Standard Architecture (ISA) bus is used in many computers to connect slower devices such as modem and other input devices. Universal Serial Bus (USB) is a hot swappable bus which means that a computer user can connect then disconnect a USB device without affecting the PC or laptop. Local bus is designed to attach faster devices to the CPU.

Accelerated Graphics Bus or Port (AGP Bus) allows the video card to access the RAM directly, thus increasing the speed of graphics performance for 3-D(Dimensional) and full motion video applications. PC Card Bus is used exclusively on laptop computer and is used as network cards, external modem Wi-Fi Card, thumb scanner and biometric security system. FireWire (IEEE 1394) bus is used to connect digital and video cameras. We can use the FireWire bus to transfer data in high speed rate.

Single Bus Slow Performance

Example of Triple
Bus Architecture

High-level programming - simple code can be easy-to-interpret: total := subTotal + salesTax

put Hello World!


for count:1..10 put count end for

Each

machine language line of code has 2 parts: - op-code describes the operation to be done - operand identifies the quantity to be operated on
All

commands are in binary, shown grouped as hexadecimal digits (4 binary digits = 1 hex digit)

Still

quite difficult to read and understand

Good

applications of binary/hex number systems and conversions

Assembly language uses alpha-numeric characters and more closely resembles English words or acronyms. e.g. Move immediate the value 33 into register A in machine language 3E 33

in assembly language MVI A 33 MVI MoVe Immediate

Intel released several 8-bit microprocessors in the 1970s including the 8080, 8085, 8088. Simulating a simple processor allows us to show the steps, registers, process in a scaled-down environment. Choose a processor and a corresponding assembly language that suits your needs and has the resources you need. (8085 used in profiles and here)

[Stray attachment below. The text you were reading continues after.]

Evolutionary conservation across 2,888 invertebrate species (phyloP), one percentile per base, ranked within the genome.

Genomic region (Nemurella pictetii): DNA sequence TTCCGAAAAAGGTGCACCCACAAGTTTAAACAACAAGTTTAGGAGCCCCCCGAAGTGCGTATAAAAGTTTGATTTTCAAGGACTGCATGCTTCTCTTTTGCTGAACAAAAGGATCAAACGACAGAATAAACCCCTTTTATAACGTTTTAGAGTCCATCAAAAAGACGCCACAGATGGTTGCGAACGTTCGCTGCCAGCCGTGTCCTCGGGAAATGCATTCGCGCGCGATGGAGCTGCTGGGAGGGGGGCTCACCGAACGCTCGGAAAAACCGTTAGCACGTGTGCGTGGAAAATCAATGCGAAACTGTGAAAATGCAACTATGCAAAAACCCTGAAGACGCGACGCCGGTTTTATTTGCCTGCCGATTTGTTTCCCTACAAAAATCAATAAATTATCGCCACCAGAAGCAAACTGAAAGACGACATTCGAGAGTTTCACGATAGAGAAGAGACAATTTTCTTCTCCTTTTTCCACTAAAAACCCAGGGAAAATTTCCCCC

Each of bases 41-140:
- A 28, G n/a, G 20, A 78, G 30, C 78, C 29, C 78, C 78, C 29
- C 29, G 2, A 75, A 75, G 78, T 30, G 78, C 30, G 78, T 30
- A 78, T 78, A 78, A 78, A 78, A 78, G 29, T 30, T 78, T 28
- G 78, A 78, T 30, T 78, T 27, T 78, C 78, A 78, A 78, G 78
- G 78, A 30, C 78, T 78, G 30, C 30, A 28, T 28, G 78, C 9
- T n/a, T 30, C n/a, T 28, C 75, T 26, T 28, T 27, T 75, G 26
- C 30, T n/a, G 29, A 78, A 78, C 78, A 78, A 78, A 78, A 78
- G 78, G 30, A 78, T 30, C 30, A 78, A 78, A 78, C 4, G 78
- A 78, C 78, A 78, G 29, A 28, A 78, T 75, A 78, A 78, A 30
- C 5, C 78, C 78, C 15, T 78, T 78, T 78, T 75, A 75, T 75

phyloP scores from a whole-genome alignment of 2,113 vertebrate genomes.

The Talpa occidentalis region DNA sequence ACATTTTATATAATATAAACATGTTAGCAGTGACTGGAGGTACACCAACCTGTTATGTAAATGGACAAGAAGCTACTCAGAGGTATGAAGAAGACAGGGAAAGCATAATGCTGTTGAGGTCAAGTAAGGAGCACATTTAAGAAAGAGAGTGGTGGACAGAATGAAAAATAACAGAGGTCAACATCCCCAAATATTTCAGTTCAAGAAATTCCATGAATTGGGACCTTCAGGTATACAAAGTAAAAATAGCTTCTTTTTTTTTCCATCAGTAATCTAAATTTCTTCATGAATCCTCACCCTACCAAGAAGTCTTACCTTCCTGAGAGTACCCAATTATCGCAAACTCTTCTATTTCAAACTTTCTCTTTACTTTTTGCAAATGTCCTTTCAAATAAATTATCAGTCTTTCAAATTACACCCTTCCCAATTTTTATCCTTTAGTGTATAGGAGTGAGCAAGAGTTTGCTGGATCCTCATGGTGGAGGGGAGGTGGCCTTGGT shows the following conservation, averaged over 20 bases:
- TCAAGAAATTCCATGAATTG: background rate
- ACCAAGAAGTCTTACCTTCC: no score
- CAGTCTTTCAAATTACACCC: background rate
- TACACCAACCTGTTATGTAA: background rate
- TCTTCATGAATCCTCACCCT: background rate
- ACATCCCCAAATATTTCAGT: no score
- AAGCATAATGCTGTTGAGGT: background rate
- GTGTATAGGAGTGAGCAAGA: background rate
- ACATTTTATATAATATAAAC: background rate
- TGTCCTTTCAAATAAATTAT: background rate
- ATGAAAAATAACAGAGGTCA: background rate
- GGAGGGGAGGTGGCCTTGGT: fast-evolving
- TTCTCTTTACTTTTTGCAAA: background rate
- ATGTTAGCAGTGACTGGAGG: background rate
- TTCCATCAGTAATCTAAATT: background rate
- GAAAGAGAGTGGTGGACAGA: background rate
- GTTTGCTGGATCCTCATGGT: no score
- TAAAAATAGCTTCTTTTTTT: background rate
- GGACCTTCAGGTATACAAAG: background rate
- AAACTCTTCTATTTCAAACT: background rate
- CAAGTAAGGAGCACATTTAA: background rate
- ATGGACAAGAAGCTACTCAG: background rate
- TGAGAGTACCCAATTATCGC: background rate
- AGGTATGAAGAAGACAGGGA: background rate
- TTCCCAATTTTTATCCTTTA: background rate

A Register (Accumulator)

8085 CPU Register s

B Register C Register D Register E Register H Register L Register PC (Program Counter) SP (Stack Pointer) SR (Status Register)

MVI Put a specified value in a specified register. e.g. MVI A B8 - put B8 in A register MVI B 5F - put 5F in B register

B 8

A Register (Accumulator) B Register C Register D Register E Register H Register

MVI A B8

L Register PC (Program Counter) SP (Stack Pointer) SR (Status Register)

A Register (Accumulator)

5 F

B Register C Register D Register E Register H Register

MVI B 5F

L Register PC (Program Counter) SP (Stack Pointer) SR (Status Register)

MVI A 33 INR A STA 12C3 HLT

3 3

A Register (Accumulator) B Register C Register D Register E Register H Register

MVI A 33

L Register PC (Program Counter) SP (Stack Pointer) SR (Status Register)

3 4

A Register (Accumulator) B Register C Register D Register E Register H Register

INR A

L Register PC (Program Counter) SP (Stack Pointer) SR (Status Register)

12C3

3 4

A Register (Accumulator) B Register C Register D Register E Register H Register

STA 12C3 HLT

L Register PC (Program Counter) SP (Stack Pointer) SR (Status Register)

LDA 55C1

SUI 10
STA 55C1

HLT
- for this example, let's suppose 55C1 starts with the value 6A

55C1

6 A

A Register (Accumulator) B Register C Register D Register E Register H Register

LDA 55C1

L Register PC (Program Counter) SP (Stack Pointer) SR (Status Register)

5 A

A Register (Accumulator) B Register C Register D Register E Register H Register

SUI 10

L Register PC (Program Counter) SP (Stack Pointer) SR (Status Register)

55C1

5 A

A Register (Accumulator) B Register C Register D Register E Register H Register

STA 55C1 HLT

L Register PC (Program Counter) SP (Stack Pointer) SR (Status Register)

Immediate operand is a specific numerical value, not an address in RAM

e.g.

MVI B 52
ADI 22 SUI FF

A Register (Accumulator) B Register C Register

3 F 6 7
LXI D 3F67

D Register E Register H Register L Register PC (Program Counter) SP (Stack Pointer) SR (Status Register)

Direct operand represents an address in RAM (address bus is 16 bits or 2 Bytes)


e.g. LDA 55A2 STA AB31

Indirect operand specifies a pair of registers (BC, DE, or HL) where the RAM address of the data is stored.

A2FF

A Register (Accumulator) B Register C Register

A 2 F F
LDAX D

D Register E Register H Register L Register PC (Program Counter) SP (Stack Pointer) SR (Status Register)

MVI A 33
MVI B 89 MVI C 87 STAX B HLT

3 3

A Register (Accumulator) B Register C Register D Register E Register H Register

MVI A 33

L Register PC (Program Counter) SP (Stack Pointer) SR (Status Register)

3 3 8 9

A Register (Accumulator)

B Register
C Register D Register E Register H Register

MVI B 89

L Register PC (Program Counter) SP (Stack Pointer) SR (Status Register)

3 3 8 9 8 7

A Register (Accumulator)

B Register
C Register D Register E Register H Register

MVI C 87

L Register PC (Program Counter) SP (Stack Pointer) SR (Status Register)

8987

3 3 8 9 8 7

A Register (Accumulator)

B Register